Reply

    • Avatar
      April 02, 2020

      Totally agree. Even within Germany, we have in some cases (not Covid) ideas of Othering between West and East Germany! Within China forms of internal otherness. It’s an issue too complex for a mere blog. I just picked out one aspect.

      Reply

  15. Avatar
    April 06, 2020

    Thank you so much for this revealing and inspiring piece of writing. I wonder if I could have your permission to translate this article into Chinese? I think reflecting upon othering and colonial thinking is direly needed for readers both in and outside of China. Due to issues of political sensitivity (and to avoid censorship), I would create two versions of the translation, one where the section on China is omitted and one where full translation would be provided. For the omitted version, I would clearly mark where something is missing, and I would always provide link to this site and recommend people to read the original version in English if they could. Cheers! Please let me know if this is ok with you, I could be reached at bl598@cornell.edu

    Reply

    • Avatar
      April 06, 2020

      Thanks a lot, I feel very honored. If possible, please send me the translation so that I can read it.

      Colonial temporality we have in the past traslated as 殖民主义时间观
      https://www.inter-disciplines.org/index.php/indi/article/view/1041/1149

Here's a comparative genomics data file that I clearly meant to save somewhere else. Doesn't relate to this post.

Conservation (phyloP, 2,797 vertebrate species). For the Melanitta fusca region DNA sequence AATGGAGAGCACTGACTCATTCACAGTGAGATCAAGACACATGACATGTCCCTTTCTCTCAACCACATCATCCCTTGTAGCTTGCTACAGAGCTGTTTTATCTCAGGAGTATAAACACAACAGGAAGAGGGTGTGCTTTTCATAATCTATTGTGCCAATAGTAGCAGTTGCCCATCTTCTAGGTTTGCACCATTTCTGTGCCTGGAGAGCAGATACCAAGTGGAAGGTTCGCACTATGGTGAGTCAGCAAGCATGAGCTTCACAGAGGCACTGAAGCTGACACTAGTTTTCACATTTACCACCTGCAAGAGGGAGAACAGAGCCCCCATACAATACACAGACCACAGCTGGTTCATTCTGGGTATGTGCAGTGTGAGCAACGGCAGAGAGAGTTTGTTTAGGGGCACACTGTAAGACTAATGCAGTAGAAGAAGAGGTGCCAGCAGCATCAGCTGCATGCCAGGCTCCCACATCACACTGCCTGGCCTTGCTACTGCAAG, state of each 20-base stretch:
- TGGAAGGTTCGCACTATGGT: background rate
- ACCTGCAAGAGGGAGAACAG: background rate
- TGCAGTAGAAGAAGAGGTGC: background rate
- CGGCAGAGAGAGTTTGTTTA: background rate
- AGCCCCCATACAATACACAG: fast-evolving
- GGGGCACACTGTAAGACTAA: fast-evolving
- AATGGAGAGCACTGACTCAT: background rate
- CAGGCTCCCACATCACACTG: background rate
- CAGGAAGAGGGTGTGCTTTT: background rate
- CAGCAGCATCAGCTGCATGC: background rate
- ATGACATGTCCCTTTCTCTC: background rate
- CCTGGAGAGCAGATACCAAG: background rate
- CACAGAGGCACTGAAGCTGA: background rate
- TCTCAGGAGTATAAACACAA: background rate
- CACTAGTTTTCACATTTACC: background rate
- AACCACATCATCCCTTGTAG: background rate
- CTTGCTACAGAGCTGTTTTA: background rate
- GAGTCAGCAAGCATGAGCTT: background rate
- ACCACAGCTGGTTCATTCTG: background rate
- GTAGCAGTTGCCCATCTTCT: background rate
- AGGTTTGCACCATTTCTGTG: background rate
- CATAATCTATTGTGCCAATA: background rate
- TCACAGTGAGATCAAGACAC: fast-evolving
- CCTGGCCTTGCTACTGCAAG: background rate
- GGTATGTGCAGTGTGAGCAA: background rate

If professional translators may have better suggestions that convey the concepts meaning, I am interested to learn about it.

      Reply

      • Avatar
        April 10, 2020

        thanks for both of your work! I followed the link of the Chinese version to leave my comments here.
        Again, I read the whole paper and found it very interesting and helpful. Because that is what I have been thinking for a while as well. Why there is a delay to respond to the virus when China already demonstrated how terrible and contagious this virus could be? and It’s so rare to see rational analyzations like this. I would like to also share some of my opinions. They are not scientifically proved but only my personal impressions as well.

        Another reason for the delay that I can see is more about the people. More specifically, it’s about individualism and collectivism. I believe people from the mentioned Asian places, especially from China, are more inclined to collectivism. For people from collectivistic societies, family and community benefits are prior to the individual, which means they are more willing to sacrifice their own benefits for the best for society. When faced with the virus, they follow the policies from the government more strictly. It is not simply because the government is authoritarian, but more about the people’s willingness to contribute and fight as a whole. Whereas in individualistic cultures, individual benefits are considered more valuable. When an unknown virus coming, if there are too many individual benefits or concerns to take into account, it will be very difficult to be efficient and take instant actions. I am not saying there is a more superior one between collectivism and individualism, or let’s say the liberal or the authoritarian. However, unity is definitely the most important thing needed when we humans as a whole facing an unknown attack from nature.

        Reply

      • Avatar